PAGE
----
Creative Director, Brand Enablement / Raleigh, NC
I’m the creative director for the brand enablement team. We’re a team of designers and brand managers focused on developing and maintaining our brand standards and all the resources designers and Red Hatters use to create on-brand experiences.
Coffee, a walk with my dog, and upbeat music in my headphones.
I’ve always loved the open source principles of “share early, share often.” I like creating opportunities for my team to share in-progress work with each other, so they can talk through ideas and challenges before anything is too solidified to change.
There’s also an open source ethos at the heart of how we think about building our brand—branding can be a very top-down discipline, but we focus less on being approvers and “brand police” and more on giving Red Hatters the tools to solve problems in an on-brand away, on their own. This extends beyond just Red Hatters, too — we share our brand standards publicly, so our agencies and partners have the same info and insight our teams have.
So many of the things I and my team work on will be used by other teams, so it’s important to make sure we understand the problems they face and how our work can help them use our brand to create better design, and for them to feel involved in the process so that they’re invested in the tools we create and understand how to use them. This can take a lot of forms, depending on the project — from a survey or a workshop to gather info, to a cross-functional team that works on the project end-to-end.
Design is about people—we design for people, of course, but we as designers are also people, with specific sets of experiences (and blind spots). There’s no way to know what you don’t know or what you’re missing until you share your ideas with people who are different from you, and really listen to what they have to say. They might not always have the answers, but they almost always have new and different questions. Working through those questions is how you make your design better (and more inclusive!).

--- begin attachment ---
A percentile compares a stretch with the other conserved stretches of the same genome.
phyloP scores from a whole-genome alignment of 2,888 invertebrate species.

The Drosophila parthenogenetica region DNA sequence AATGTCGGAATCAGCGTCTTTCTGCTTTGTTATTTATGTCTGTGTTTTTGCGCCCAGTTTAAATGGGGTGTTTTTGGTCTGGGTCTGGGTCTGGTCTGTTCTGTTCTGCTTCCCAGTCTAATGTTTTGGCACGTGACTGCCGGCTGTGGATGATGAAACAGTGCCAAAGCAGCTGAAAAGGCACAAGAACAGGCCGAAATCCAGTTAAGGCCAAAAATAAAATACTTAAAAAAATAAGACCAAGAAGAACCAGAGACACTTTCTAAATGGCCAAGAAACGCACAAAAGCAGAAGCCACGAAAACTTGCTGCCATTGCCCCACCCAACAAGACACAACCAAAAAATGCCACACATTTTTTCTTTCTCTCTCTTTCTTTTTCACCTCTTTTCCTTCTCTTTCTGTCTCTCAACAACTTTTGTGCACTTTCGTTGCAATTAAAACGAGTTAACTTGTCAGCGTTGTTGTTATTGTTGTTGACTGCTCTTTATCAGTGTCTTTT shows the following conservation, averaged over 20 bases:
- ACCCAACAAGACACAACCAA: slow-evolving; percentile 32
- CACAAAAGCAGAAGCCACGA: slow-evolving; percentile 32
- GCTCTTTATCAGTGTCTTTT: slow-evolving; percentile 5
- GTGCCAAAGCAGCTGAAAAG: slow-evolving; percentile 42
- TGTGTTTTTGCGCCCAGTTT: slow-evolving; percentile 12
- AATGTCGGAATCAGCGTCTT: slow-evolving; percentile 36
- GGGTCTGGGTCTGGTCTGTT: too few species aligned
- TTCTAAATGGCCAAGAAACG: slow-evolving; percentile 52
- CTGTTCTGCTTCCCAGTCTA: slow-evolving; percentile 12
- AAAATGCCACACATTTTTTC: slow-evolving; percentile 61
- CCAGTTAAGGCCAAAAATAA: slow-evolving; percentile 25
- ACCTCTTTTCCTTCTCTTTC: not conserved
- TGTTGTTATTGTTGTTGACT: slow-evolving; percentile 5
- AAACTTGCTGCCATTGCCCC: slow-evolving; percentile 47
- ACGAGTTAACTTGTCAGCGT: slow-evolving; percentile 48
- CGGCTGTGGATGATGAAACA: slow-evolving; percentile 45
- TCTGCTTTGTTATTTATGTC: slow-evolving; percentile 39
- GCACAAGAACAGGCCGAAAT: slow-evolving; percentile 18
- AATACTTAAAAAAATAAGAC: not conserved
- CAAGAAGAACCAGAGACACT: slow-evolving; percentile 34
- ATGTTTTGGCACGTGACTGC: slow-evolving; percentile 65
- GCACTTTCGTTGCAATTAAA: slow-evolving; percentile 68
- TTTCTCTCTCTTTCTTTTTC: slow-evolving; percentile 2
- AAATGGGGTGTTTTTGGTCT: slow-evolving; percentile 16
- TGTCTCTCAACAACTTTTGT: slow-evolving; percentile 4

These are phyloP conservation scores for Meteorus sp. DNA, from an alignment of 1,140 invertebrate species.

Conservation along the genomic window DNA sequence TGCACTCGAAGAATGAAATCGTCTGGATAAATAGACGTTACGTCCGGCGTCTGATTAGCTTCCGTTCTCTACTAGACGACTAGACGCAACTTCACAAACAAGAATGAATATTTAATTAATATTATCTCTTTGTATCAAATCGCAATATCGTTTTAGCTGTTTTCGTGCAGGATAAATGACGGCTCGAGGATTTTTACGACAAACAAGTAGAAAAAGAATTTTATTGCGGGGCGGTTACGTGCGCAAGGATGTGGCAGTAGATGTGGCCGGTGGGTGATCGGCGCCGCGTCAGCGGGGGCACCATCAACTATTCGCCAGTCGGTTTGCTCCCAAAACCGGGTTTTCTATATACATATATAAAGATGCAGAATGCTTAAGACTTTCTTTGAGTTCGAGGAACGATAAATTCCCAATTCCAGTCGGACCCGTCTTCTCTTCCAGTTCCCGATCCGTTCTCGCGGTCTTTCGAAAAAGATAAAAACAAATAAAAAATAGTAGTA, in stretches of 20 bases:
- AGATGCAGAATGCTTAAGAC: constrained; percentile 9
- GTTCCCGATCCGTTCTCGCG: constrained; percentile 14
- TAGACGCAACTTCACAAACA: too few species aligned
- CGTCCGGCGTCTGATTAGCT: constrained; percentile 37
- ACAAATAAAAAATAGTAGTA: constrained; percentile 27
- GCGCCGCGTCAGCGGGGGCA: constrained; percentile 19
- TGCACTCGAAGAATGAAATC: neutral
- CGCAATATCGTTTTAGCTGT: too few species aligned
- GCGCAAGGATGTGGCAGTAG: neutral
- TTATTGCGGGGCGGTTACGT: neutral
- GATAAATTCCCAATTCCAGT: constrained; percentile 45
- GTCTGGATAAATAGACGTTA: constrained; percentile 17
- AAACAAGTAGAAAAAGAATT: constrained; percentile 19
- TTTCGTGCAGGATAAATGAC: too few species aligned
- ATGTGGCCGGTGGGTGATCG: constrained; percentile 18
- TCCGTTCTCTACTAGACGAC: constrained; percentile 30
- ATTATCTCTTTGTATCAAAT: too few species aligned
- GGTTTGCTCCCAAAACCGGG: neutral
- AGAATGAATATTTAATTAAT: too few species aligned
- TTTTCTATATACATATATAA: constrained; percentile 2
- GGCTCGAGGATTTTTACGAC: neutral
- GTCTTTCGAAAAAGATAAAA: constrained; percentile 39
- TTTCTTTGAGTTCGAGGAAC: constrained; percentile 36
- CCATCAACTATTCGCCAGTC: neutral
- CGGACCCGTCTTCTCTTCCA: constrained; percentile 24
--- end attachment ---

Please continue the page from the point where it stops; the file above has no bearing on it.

I like to tell my team that our goal when we’re writing guidelines or creating systems is to make the easy thing and the right thing the same thing. By “right thing,” I usually mean “on-brand thing,” but that approach has the potential to infuse better accessibility into our experience, too. Because so many different teams use the systems and tools we create, if we make changes that improve the accessibility of what we make, those changes get inherited down the line to all our experiences.
Open design means letting people see the “sausage” get made, but not just that—you also have to hand the sausage over so they can make sauce or biscuits or whatever, and let them know the tools and recipe are there, too, if they need them.
The traditional idea of design it’s something mysterious owned by the designer, and the mystery is what makes the designer valuable. Open design takes that idea apart, and I think it actually broadens the scope of what the designer does. Instead of designing individual things, you’re designing systems that (hopefully) balance structure and flexibility well enough that they can respond to whatever gets thrown at them.